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Providing evidence to improve practice

Individual study: Population trends of cave-dwelling bats in the Eastern Iberian Peninsula and the effect of protecting their roosts

Published source details

Machado M.C., Monsalve M.A., Castello A., Almenar D., Alcocer A. & Monros J.S. (2017) Population trends of cave-dwelling bats in the Eastern Iberian Peninsula and the effect of protecting their roosts. Acta Chiropterologica, 19, 107-118


This study is summarised as evidence for the intervention(s) shown on the right. The icon shows which synopsis it is relevant to.

Install fencing around cave entrances to restrict public access Bat Conservation

A replicated, site comparison study in 1997–2014 of 34 caves in eastern Spain (Machado et al 2017) found that installing fencing or cave gates did not have a significant effect on the occupancy or population growth rates of nine bat species. Average occupancy rates were similar in caves with (11 of 20, 57% of caves occupied) and without (8 of 14, 60% of caves occupied) gates or fencing (separate results for cave gates and fencing not reported). Population growth rates also did not differ significantly between caves with or without fencing or gates (data reported as results of statistical models). Fourteen caves had fencing installed (2.5 m high gridded metal fences in a 20 m radius around the cave entrance), two caves had rigid panels installed (filling three-quarters of the cave entrance), two caves had iron bars installed (filling the entire cave entrance), and two caves had cave gates installed (with 2 x 1 m2 openings for bats). Fourteen caves did not have fencing or gates installed. Bats were counted annually using infrared video cameras and bat detectors at cave entrances between May and July in 1997–2014.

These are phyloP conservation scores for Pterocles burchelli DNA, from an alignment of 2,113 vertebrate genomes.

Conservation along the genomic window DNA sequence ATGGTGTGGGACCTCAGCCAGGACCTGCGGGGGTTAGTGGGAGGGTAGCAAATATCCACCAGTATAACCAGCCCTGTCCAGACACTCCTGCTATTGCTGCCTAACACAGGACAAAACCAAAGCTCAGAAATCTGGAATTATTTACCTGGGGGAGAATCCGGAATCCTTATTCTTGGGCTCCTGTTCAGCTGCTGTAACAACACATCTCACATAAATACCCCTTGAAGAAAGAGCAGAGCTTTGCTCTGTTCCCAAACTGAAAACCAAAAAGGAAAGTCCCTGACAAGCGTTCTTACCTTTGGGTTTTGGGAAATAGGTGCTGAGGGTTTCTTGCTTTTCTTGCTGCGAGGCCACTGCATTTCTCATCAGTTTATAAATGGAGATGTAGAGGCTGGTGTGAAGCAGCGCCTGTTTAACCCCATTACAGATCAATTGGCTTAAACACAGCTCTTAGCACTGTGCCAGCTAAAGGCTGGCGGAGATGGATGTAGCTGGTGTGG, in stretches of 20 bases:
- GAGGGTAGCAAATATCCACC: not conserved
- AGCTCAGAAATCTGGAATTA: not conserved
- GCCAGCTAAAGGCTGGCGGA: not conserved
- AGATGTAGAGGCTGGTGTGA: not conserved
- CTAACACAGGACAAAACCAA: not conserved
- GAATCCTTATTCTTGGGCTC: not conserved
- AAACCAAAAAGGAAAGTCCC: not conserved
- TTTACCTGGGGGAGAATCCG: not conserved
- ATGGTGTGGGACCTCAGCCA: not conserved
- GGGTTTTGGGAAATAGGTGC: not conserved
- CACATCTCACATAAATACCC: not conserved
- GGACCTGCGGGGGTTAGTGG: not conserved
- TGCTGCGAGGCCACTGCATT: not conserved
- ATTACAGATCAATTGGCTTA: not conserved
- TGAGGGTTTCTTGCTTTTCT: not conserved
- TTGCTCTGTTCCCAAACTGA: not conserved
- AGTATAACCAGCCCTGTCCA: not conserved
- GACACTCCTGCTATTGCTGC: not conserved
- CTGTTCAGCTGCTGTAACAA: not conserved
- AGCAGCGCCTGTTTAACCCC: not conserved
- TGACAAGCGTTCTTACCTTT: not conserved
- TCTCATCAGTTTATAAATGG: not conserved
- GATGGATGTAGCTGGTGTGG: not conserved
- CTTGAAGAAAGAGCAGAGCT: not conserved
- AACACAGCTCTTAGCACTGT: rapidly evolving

(Summarised by Anna Berthinussen)

Install and maintain cave gates to restrict public access Bat Conservation

A replicated, site comparison study in 1997–2014 of 34 caves in eastern Spain (Machado et al 2017) found that installing cave gates or fencing did not affect the occupancy or population growth rates of nine bat species. Average occupancy rates were similar in caves with (11 of 20, 57% of caves occupied) and without (8 of 14, 60% of caves occupied) gates or fencing (separate results for cave gates and fencing not reported). Population growth rates also did not differ significantly between caves with or without gates or fencing (data reported as results of statistical models). Fourteen caves had fencing installed (2.5 m high gridded metal fences in a 20 m radius around the cave entrance), two caves had rigid panels installed (filling three-quarters of the cave entrance), two caves had iron bars installed (filling the entire cave entrance), and two caves had cave gates installed (with 2 x 1 m2 openings for bats). Fourteen caves did not have gates or fencing installed. Bats were counted annually using infrared video cameras and bat detectors at cave entrances between May and July in 1997–2014.

(Summarised by Anna Berthinussen)